How is Africa Using Their Phones to Manage Money?

How is Africa Using Their Phones to Manage Money?

Africa is the global leader in mobile money, with mobile operators embracing innovative practices that allow consumers to pay their bills through their phones and access services like loans, savings, and even insurance. Today, the majority of households depend on mobile money services for most of their daily transactions, especially because of the efficiency and safety that comes with its use.

What is mobile money?

Mobile money refers to money that is stored using the Subscriber Identity Module (SIM) as an identifier, as opposed to account numbers in the customary banking business. Mobile money includes all the various initiatives (micro-payments, informal airtime, and long distance remittance). It aims to bring financial services to the unbanked and convenience for the banked using mobile telephony technology.

Although poor infrastructure such as roads has led to the slow growth in the African financial sector, mobile money services seem to be beating this barrier. Today, millions of Africans use mobile money more than the number of people using banks today. Some of the countries where mobile money services are popular include Kenya, Somalia, Uganda, and Tanzania.

Why do they prefer mobile money services to traditional banking?

  • Banking institutions throughout Africa face many challenges including;
  • High fees and cost models that make it unaffordable for the low-income segments
  • High preference for cash over digital transactions
  • High predisposition towards cooperatives

According to McKinsey, a management consulting firm, it is for these reasons that African retail-banking penetration stands at 38%, which is half the worldwide average for rising markets of the gross domestic product.

On the other hand, McKinsey estimates that there are over 100 million active mobile financial services consumers in Africa dealing with cash transactions worth over $2.1 billion. Telecom operators across Africa have more customers compared to banks with MTN, Africa’s largest operator, having over 170 million users. They also enjoy better distribution networks with Kenya’s Safaricom, having over 130,000 mobile money agents. As a result, they can easily spread products given mobile phone diffusion, which as of 2016 stood at 74% and the ease and safety of use in contrast to the paper-heavy processes and queues of banks.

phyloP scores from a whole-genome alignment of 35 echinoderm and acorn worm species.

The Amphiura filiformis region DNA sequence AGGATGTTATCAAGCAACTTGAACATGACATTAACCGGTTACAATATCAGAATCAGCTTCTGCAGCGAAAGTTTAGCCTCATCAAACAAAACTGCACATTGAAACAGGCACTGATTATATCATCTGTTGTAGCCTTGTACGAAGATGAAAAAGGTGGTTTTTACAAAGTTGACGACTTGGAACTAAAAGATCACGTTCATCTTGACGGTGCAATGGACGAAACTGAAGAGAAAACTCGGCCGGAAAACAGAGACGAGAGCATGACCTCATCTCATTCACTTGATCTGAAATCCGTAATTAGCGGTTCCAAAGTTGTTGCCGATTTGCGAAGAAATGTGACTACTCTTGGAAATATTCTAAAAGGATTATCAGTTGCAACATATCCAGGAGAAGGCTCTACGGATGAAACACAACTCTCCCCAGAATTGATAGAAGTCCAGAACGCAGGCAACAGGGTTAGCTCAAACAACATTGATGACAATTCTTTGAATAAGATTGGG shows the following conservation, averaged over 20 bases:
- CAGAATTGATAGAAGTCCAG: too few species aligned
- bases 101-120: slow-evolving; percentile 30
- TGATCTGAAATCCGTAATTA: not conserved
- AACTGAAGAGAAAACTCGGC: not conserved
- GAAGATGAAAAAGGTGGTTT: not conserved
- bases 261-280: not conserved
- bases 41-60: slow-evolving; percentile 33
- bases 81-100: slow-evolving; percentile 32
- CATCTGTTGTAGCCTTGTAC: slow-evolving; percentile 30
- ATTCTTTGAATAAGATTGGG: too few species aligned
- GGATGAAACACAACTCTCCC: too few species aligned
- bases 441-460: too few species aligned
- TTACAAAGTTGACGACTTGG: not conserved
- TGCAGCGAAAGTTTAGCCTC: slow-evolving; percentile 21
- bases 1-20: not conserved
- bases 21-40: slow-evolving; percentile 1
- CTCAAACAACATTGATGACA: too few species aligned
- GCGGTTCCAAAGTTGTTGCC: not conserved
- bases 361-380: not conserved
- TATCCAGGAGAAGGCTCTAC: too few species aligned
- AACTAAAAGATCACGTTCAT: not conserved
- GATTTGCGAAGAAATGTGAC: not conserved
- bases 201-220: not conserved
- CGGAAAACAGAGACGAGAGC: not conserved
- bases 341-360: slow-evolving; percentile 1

How Africa is using their phones to manage money

The unparalleled success of mobile money services in Africa over the last few years has opened new territories for a wide range of actors, especially in the East African economy. The scope of banking services offered through mobile money continues to expand every year. It promotes financial inclusion and provides unprecedented opportunities for increased revenue collection and social assistance and development programmes. That is why many fintech startups with access to greater funding and banks are trying to permeate the mobile financial services sector and pull some of these customers their way.

An affordable way of sending money to loved ones

According to research, many poor and unbanked households in Africa rely on mobile money services as a form of insurance in case of emergencies such as poor harvests, illnesses among other economic shocks. Sending money to a family or friend in need comes with costs. In most African countries, families and social networks are dispersed over large distances.

Until mobile money services, most households had to hand-deliver remittances or send them informally through friends or a commuter bus driver. This process was both expensive and fraught with delays and substantial losses due to theft. Mobile money services dramatically lower transaction costs and improve the efficiency of sending money.

Access to financial services

For many years, conventional banks backed away from providing their services to Africans, majorly due to the costs of building physical branch expansions and the risks associated with serving low-income people. As a result, small start-up businesses found it especially hard to receive credit funding as they often lacked the credit history and collateral.

Thanks to the launch and growth of mobile money services across the continent, the situation is changing. Mobile banking is now extending financial services and credit to people with limited access to traditional financial institutions, particularly entrepreneurs and under-banked people.

It is evident that mobile money is a big business in Africa and it keeps getting bigger by the day. For the future, we hope that the sector can be tweaked and fine-tuned to ensure that it leaves a big impact and grow to become as developmental as it possibly can.